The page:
man playing cello on steps

Is Pay For Performance The Best Way To Save Money And Generate Leads?

The pay for performance business model might seem at first to be an affordable way to work with your outsourced marketing agency. You don’t need to pay unless you get the results you want.

At first glance, it may seem like a way to save money and tie your expenses to a particular metric. If it’s such a great way to work, then why isn’t every business entering into contracts with this payment model?

What Does Pay for Performance Mean?

Pay for performance, otherwise known as performance marketing, is a business model where the service provider (such as a marketing agency, PPC or social media freelancer) only earns money when they can demonstrate results from their efforts.

This might be in increased leads, qualified leads, sales accepted leads, social followers, page views, or another agreed-upon metric. 

The Pros and Cons of Performance Marketing

At first glance, the performance marketing model seems like it would work well for both parties. But if you keep a keen eye, you’ll quickly find some inherent flaws to the model.


There really are only pros for the budget-minded company in the form of cost savings. However, the amount you save may cost you in quality and other areas.


Control – or Lack Thereof

For marketing firms, the performance marketing model tends to be a disincentive. There are dozens of factors that contribute to a business’ success that they, as an outside company, have little or no control over. Is it really fair to base their fee on elements that are more in your control than theirs?

Setup Cost

Another problem from the marketing firm’s point of view is the time that is often required to set up a PPC campaign. Building a strong foundation for branding, setting up social media accounts, and building landing pages takes time and immense effort.

In the performance marketing model, the marketing agency does all these advance work without compensation. That means the marketing firm pays their expenses and employees from their cash reserves, without even knowing how much they will eventually be paid for their work. You better have one heck of a amazing product for someone to take that deal.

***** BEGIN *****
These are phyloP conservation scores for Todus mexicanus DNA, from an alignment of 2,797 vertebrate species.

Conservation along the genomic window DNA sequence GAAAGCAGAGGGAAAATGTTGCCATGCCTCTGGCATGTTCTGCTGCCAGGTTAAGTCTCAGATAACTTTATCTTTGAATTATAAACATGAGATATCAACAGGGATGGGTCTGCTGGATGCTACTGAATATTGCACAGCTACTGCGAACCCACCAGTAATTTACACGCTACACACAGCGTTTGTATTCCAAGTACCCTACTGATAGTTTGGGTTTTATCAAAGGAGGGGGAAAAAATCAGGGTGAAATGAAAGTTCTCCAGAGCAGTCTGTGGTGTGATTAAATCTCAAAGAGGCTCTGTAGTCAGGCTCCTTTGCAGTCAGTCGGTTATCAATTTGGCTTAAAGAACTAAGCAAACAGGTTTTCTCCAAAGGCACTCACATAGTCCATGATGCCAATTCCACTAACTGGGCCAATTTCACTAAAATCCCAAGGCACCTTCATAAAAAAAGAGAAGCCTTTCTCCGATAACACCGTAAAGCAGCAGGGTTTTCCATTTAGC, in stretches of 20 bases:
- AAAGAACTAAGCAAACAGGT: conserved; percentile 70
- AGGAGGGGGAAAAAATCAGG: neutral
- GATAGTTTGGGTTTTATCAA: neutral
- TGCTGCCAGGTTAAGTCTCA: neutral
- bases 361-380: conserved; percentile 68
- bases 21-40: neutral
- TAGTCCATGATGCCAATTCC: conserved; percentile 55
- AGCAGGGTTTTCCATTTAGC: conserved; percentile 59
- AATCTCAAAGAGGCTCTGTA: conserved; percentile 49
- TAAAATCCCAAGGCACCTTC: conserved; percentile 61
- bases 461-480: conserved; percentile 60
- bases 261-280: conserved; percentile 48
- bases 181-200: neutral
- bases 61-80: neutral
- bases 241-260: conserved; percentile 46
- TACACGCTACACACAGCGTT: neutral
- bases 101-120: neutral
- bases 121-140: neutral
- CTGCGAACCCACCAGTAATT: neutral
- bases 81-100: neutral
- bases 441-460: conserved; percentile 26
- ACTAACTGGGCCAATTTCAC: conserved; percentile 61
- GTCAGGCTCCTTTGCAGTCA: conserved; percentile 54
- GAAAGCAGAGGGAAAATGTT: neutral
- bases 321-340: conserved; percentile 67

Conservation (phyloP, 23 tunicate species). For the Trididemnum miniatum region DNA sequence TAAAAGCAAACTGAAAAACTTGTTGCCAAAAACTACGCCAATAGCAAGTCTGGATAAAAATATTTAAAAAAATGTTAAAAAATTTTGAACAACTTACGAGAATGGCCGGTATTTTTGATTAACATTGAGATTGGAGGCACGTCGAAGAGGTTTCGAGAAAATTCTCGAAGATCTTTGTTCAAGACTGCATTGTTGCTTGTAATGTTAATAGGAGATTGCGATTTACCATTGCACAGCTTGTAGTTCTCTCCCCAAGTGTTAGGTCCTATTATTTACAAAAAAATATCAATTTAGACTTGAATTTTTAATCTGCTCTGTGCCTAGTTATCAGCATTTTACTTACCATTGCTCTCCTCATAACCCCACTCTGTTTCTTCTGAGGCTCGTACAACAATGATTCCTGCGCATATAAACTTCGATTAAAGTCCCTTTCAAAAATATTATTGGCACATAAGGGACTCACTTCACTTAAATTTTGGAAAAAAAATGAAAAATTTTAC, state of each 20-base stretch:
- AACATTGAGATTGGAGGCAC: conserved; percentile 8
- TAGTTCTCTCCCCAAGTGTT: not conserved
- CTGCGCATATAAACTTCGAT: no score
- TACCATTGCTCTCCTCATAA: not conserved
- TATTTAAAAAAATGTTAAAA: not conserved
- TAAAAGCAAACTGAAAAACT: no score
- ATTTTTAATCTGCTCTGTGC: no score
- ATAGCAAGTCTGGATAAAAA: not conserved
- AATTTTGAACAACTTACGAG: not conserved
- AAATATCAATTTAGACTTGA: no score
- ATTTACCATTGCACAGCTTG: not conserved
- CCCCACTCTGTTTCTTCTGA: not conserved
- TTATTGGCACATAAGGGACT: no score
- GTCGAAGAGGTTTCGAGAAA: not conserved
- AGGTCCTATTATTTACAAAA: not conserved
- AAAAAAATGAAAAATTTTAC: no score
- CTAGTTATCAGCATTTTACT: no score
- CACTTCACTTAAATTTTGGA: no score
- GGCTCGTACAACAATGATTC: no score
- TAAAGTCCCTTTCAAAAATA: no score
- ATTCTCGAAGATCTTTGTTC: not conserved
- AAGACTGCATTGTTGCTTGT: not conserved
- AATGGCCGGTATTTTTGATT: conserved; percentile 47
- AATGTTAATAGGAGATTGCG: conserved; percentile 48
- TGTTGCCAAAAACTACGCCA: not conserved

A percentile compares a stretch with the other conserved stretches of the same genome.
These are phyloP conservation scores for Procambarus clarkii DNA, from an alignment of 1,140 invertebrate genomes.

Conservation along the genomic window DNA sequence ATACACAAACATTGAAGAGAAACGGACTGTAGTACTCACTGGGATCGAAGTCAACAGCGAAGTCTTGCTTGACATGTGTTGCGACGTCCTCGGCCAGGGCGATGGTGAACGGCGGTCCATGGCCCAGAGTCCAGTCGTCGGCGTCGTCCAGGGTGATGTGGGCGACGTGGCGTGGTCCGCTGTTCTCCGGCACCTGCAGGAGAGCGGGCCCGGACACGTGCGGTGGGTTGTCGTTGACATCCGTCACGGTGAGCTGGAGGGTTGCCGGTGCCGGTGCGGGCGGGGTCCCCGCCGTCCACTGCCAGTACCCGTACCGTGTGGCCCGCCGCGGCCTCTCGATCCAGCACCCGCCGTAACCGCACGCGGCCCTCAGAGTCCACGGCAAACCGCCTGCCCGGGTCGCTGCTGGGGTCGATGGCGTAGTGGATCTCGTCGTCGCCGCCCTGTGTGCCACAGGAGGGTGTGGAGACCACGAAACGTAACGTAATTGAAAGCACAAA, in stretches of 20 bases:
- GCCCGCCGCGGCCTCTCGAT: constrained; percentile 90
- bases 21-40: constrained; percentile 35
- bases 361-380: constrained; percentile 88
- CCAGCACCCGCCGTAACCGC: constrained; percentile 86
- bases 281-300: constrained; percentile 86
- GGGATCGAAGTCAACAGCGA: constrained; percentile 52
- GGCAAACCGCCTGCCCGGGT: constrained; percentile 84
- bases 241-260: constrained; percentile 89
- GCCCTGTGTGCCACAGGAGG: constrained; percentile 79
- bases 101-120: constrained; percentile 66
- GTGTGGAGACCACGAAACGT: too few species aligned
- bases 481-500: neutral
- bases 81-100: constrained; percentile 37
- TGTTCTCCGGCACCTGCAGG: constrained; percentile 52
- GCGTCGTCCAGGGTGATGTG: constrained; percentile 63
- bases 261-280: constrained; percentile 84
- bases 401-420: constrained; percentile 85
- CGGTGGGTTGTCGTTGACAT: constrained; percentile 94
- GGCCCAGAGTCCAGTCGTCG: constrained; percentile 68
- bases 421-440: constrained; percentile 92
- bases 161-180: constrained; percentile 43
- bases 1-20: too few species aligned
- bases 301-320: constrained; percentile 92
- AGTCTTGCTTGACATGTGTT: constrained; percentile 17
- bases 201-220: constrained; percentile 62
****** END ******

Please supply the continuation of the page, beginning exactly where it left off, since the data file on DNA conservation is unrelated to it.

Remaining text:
Accuracy of Results

The problems with performance marketing, however, do not all lie on the side of the outsourced marketing firm. As a client, you may feel that you are in the driver’s seat: only needing to wait for results before you pay. How confident are you in the accuracy of the numbers being produced and invoiced? After all, they built the marketing campaign and the accompanying analytics system. To a large extent, they can make the numbers look any way they choose.

Recovery Cost Pass Through

Cost also comes into play. There is no way any intelligent agency is willing going to run at a loss upfront and not recover that cost at a healthy profit. In the end, you may pay twice as much thinking you got a great deal. Remember: they control the lead flow and could flood your team with so many SQLs your team can’t handle it. What if your sales team isn’t that good and doesn’t close these leads? Now you pay for the leads and don’t gain the revenue to pay for them.

Talent Quality

Another element is talent. Usually, smaller agencies that are desperate to win business are the ones willing to take on these types of contracts. How good are these people if they are scrambling for contracts. Talented agencies don’t need to negotiate that hard because they know what they can deliver and have plenty of clients that value them.


Perhaps the most glaring flaw in the performance marketing model is how it affects the trust between the two parties. Sometimes, it comes to a point that neither party is pleased with the arrangement and is unlikely to work together again. In fact, it’s almost inevitable that one side will feel that they’ve been compensated unfairly.

Strategic Marketing Is Best

Business relationships that are built on mutual trust stand the test of time and succeed beyond those transactional relationships. Not being invested in the long, strategic approach successful marketing requires unfortunately exposes client’s desire for quick-wins or worse.

In our experience, companies who have begun dialogs with us and then suggest a pay-for-performance model were not disclosing their limited budgets or marketing disasters of their own making. Unfortunately, companies will staff up on sales people and run lean on marketing until they realize that sales hunting alone isn’t going to help them reach their goals.

We have been around since 2005. We’ve seen a lot change. All the successful companies have a strategic marketing plan that they review QUARTERLY for optimization and adjustment. Digital marketing and market conditions evolve so fast today, having a CMO you can count on – whether internal or outsourced – is essential.

If all you need is a short-term campaign then pay-for-performance may be an option. But if you want long-term, sustainable results you need to have a plan, work that plan, and require marketing and sales to work together.